Area Code Changes And Development – Future Area Codes


There is an ever-growing demand for telephone numbers is impacted by the exponential growth in cellular phones, fax and pager use, and the demand for additional lines for dedicated Internet use. However, somewhat surprisingly, this is not the primary reason for new area codes.

Competition for local phone customers began as a result of the 1996 Act, allowing local telephone companies, as well as cellular phone companies, and paging companies to compete for customers. Therefore, they all required an inventory of numbers before they were able to offer phone services to their new customers.

As the telephone number system was initially conceived for a monopoly telecommunications environment, telephone numbers are issued in blocks of 10,000. As there are 7,920,000 available numbers in each area code, this means that there are only 792 blocks of 10,000 available within each area code.

Indeed, this has lead the FCC to decide that the numbers are not currently being used in the most efficient way. After all, even if only a small quantity of the available telephone numbers within an area code are actually being used, the area code will still run out of numbers once the 792 blocks of telephone numbers are claimed. The FCC is therefore currently investigating methods of providing telephone numbers with greater efficacy, and a reduction in the need for additional area codes.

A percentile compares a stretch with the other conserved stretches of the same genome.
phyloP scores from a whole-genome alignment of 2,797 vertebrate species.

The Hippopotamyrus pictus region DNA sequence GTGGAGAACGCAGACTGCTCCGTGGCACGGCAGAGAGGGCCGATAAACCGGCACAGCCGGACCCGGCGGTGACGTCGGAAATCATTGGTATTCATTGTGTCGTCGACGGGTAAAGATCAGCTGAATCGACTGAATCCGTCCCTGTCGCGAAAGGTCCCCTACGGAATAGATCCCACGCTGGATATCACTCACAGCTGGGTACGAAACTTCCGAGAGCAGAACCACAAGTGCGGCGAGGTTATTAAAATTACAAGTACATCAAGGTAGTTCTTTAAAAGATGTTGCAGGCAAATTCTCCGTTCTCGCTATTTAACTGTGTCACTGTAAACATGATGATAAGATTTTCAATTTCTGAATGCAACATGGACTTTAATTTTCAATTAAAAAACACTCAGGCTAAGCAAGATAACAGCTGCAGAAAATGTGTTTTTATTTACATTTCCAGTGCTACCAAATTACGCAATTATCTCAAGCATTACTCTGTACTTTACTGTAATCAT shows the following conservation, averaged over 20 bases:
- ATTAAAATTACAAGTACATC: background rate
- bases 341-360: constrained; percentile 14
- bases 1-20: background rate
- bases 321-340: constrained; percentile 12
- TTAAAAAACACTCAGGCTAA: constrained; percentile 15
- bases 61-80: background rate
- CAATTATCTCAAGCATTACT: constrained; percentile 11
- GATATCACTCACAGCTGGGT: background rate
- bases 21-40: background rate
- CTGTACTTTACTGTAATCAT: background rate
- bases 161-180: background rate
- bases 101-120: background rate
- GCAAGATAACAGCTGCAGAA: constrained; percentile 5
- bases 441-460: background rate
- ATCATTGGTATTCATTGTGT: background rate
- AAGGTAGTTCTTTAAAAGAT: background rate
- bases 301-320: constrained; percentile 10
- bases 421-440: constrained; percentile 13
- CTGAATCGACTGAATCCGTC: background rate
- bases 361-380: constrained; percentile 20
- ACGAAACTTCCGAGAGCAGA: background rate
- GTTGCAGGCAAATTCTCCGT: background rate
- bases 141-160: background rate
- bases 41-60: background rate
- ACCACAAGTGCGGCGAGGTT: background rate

Should all of the area codes be used, the dialing pattern used within NANP participating countries will need to be expanded by one or more digits. As it would take significant transition time for a new dialing pattern to be implemented, this will cause great inconvenience and expense. Therefore, the FCC is working on several alternatives to preserve the 10-digit dialing pattern.

Primarily, the FCC is working to improve the use of numbers, including by improving the information currently collected to study the use of the numbers, as well as requiring telephone companies to actually prove that they will need new numbers. This is only the beginning of the solutions in the works. Others will be much more technical, and include such thoughts as providing telephone numbers in smaller blocks.



Source by Steve Cowen